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Space Experiments Expand Possibilities for the Future - Results from the Japanese Experiment Module Kibo -

Scientific Achievements that Enrich Life on Earth

Q. What kind of materials science experiments are scheduled now?

Inside Kibo’s Pressurized Module (courtesy: NASA)
Inside Kibo’s Pressurized Module (courtesy: NASA)

With regards to Marangoni convection, we would like to continue to collect data, so the experiment is scheduled to run for another five years or so. As for the ice crystal experiment, there is a project to form a crystal using not pure water this time but water with protein added. The blood of deep-sea fish does not solidify despite the fact that the fish live in an environment of -40°C, which is much lower than the usual freezing point of blood. So, by mixing fish protein with water to make it harder to solidify, we will study how crystallization takes place under such conditions.
Furthermore, a new experiment rack, which we’re calling Kobairo, will be delivered to Kibo on the H-II Transfer Vehicle 2, which is scheduled for launch in 2010. An experimental facility called the Gradient Heating Furnace will be installed in the Kobairo rack to conduct experiments on crystal growth of semiconductors in space. We hope to understand the crystal growth process of semiconductors, in order to produce better-quality crystals and establish a new manufacturing method.
Experiments with the Gradient Heating Furnace will start in 2011. In addition, two or three years from now, the Multi Purpose Small payload Rack (MPSR) will be developed and delivered to the ISS. An incert for combustion experiments now in development will be installed in the MPSR rack, and a series of combustion experiments will start.

Q. What experiments are you particularly interested in?

Hot sample being levitated in the Electrostatics Levitation Furnace
Hot sample being levitated in the Electrostatics Levitation Furnace

My own research focuses on melting and solidifying materials in containerless condition. There are many benefits to doing containerless processing experiments in space as well as on Earth. On the ground, acoustic pressure, electro-magnetic force or Coulomb force is used to levitate materials against gravitational forces, but in space this force can be minimized. On Earth, you need a container, such as a glass, to hold water; in space water gathers in a sphere and floats by itself. This is a great advantage because you can heat or cool material directly, without worrying about the container. For example, if you heat material in a glass container at 3000°C, you will also melt the container. Without a container, it is possible to melt materials in higher temperature than we can on Earth. Eliminating the need for a container also prevents interaction between molten samples and containers.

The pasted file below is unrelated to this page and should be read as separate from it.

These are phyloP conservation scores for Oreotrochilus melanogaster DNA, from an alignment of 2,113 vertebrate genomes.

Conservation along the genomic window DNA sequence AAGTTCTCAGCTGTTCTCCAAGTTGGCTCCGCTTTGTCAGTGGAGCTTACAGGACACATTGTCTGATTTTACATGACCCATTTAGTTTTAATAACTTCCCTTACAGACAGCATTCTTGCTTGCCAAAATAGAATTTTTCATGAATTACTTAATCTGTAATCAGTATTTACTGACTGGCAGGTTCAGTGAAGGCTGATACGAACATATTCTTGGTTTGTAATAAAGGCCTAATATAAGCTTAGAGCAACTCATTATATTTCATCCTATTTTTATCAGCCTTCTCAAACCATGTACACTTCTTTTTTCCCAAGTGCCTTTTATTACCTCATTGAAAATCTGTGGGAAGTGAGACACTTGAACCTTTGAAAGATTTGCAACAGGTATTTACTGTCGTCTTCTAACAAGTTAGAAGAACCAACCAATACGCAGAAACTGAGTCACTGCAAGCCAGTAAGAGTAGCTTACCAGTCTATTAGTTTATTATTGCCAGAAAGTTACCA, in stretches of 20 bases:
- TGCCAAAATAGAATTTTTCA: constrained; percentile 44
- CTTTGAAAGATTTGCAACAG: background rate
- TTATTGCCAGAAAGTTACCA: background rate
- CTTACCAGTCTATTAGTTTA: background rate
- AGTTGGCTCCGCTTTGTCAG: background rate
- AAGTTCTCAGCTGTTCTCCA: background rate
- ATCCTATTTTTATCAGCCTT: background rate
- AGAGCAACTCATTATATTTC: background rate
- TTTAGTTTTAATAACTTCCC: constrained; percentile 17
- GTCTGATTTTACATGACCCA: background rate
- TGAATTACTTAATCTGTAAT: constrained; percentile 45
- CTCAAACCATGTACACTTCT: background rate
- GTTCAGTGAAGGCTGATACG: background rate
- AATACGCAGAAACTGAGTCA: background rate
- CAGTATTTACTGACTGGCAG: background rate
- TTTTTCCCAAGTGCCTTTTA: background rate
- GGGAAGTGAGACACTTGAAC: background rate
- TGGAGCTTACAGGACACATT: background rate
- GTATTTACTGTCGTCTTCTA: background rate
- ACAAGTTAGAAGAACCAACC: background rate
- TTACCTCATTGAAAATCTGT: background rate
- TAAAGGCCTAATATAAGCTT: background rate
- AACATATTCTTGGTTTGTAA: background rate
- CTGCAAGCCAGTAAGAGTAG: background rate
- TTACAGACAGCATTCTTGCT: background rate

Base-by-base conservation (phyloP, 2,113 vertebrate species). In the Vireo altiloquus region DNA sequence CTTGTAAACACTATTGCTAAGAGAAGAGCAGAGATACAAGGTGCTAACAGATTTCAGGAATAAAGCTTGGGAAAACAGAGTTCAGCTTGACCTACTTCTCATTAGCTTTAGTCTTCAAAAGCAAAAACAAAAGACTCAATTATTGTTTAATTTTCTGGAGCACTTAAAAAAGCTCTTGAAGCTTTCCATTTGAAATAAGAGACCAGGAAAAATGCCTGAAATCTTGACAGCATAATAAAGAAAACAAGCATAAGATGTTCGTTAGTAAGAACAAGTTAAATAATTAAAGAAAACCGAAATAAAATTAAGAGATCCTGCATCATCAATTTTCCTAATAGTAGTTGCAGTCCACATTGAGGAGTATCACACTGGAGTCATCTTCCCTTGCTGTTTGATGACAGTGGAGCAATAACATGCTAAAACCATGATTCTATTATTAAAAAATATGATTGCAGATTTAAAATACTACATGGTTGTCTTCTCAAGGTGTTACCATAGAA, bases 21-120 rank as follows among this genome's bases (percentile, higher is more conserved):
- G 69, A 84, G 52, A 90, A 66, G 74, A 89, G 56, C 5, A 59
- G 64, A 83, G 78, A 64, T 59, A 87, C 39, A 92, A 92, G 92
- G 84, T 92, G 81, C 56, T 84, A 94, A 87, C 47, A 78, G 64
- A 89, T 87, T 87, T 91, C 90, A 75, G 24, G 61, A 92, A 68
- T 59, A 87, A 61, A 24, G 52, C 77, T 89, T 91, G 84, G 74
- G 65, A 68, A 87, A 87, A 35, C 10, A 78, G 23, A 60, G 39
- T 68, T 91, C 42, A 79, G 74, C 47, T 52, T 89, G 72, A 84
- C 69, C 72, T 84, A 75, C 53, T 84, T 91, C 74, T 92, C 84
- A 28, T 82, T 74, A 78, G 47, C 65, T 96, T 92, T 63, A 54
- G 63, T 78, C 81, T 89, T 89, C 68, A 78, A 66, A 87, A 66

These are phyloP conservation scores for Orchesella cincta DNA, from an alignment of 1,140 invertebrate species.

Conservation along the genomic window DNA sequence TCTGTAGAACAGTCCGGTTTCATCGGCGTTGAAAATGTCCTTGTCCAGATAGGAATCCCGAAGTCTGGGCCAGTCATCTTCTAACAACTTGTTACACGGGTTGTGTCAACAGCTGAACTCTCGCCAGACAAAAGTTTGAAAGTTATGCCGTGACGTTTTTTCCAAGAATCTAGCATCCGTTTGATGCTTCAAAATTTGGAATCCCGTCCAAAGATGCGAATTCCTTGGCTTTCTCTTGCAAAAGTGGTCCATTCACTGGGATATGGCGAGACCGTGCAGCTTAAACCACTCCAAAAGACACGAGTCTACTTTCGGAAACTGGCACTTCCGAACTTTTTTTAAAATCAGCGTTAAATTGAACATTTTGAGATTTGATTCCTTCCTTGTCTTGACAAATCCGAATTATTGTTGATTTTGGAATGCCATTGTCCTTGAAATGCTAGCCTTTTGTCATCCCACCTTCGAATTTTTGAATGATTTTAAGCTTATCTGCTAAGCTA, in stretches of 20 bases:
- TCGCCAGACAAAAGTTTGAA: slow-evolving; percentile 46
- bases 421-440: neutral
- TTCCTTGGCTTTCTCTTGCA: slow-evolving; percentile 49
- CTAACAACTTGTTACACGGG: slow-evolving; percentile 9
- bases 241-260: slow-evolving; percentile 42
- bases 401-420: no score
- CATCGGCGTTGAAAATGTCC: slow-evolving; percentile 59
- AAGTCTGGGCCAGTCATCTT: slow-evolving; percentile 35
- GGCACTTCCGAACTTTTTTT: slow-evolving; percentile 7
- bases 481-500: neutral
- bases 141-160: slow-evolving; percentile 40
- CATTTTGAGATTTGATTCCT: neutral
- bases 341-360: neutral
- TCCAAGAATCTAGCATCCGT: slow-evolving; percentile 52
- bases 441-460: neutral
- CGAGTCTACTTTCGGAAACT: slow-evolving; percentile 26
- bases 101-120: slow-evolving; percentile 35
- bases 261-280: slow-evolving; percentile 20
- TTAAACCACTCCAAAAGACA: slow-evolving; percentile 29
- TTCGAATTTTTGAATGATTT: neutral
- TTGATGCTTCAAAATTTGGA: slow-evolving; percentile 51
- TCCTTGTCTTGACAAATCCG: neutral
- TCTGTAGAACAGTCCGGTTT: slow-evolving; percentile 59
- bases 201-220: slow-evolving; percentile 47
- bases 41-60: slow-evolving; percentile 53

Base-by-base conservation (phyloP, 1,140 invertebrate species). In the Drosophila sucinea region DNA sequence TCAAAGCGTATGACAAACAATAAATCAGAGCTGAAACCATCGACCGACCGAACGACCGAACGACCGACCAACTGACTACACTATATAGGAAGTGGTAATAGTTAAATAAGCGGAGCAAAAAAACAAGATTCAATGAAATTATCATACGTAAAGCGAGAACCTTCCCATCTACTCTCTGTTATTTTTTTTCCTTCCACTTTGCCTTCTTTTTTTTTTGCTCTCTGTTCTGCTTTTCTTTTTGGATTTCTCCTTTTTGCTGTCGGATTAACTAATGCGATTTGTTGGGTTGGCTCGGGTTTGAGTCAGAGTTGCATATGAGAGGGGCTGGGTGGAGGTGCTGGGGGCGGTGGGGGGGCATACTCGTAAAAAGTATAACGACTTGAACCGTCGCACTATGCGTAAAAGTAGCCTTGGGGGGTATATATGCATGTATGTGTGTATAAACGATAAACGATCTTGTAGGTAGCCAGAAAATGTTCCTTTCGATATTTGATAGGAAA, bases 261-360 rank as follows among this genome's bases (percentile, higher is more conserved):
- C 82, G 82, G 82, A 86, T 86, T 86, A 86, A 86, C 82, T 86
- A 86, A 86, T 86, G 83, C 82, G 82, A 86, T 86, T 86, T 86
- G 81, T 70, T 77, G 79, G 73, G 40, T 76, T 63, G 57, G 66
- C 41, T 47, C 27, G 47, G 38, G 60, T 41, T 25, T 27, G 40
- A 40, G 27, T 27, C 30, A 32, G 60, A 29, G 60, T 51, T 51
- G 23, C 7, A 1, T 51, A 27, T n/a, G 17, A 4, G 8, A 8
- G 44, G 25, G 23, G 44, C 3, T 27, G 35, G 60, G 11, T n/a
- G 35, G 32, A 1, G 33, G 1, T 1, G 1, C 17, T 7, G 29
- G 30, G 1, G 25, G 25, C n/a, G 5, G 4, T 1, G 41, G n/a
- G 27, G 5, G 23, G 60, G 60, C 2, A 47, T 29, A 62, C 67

Another advantage of containerless processing experiments is that you can easily keep the molten samples under their melting points (this is known as a supercooling state), which could allow us to develop a new way of solidification. Research on using levitation to develop new materials can help produce better dielectric materials and optical glass. So we are now developing an experimental facility for Kibo called the Electrostatics Levitation Furnace (ELF). ELF will allow us to use the microgravity environment to melt and solidify materials such as glass in containerless condition. Concretely speaking, we float a sample using electrostatic force, and use high power laser beams to heat it to more than 2000°C. The processes of the melting and solidification of the materials will be monitored with radiation thermometers and cameras.
We will also measure thermophysical properties of molten materials at high temperature, including their density and viscosity. The ELF is already in practical use on the ground. We are planning to launch it after making it compact and improving its safety.
I have been supporting such experiments as Marangoni and ice crystal as a engineering staff, but with this ELF, I’d love to conduct space-based experiments for my own research.

Q. What is the next objective of materials science experiments on Kibo?

I think the next objective is to make significant achievements. To do so, rather than doing a wide range of experiments to please everyone, I think it is very important to choose specific areas to focus on, and to stick to experiments in those areas. I would like to make full use of the experiment facilities on Kibo to collect as much data as possible, by varying experimental parameters, for example, and focusing on making sure all our results are reproducible and reliable. With these reliable data, I am hoping that Japan will establish a leading position in research on crystal growth and fluid mechanics. I believe that this work will contribute to the development of new materials, which will eventually enrich our life on Earth.

* Click here to learn more about the Marangoni convection experiment, ice crystal growth experiment, and other experiments.

Takehiko Ishikawa, Ph.D.

Professor, Department of Space Biology and Microgravity Sciences, Institute of Space and Astronautical Science, JAXA
Prof. Ishikawa received his Master degree from Faculty of Engineering, the University of Tokyo in 1987, and joined the National Space Development Agency of Japan (now part of JAXA), where he worked on space-based experiments, including Space Shuttle missions. In 2002, he received a doctorate, from the Interdisciplinary Graduate School of Science and Engineering, Tokyo Institute of Technology. When JAXA was established in 2003, he was appointed associate professor of the Department of Space Biology and Microgravity Sciences at the Institute of Space and Astronautical Science (ISAS). He has been in his current position since 2010.

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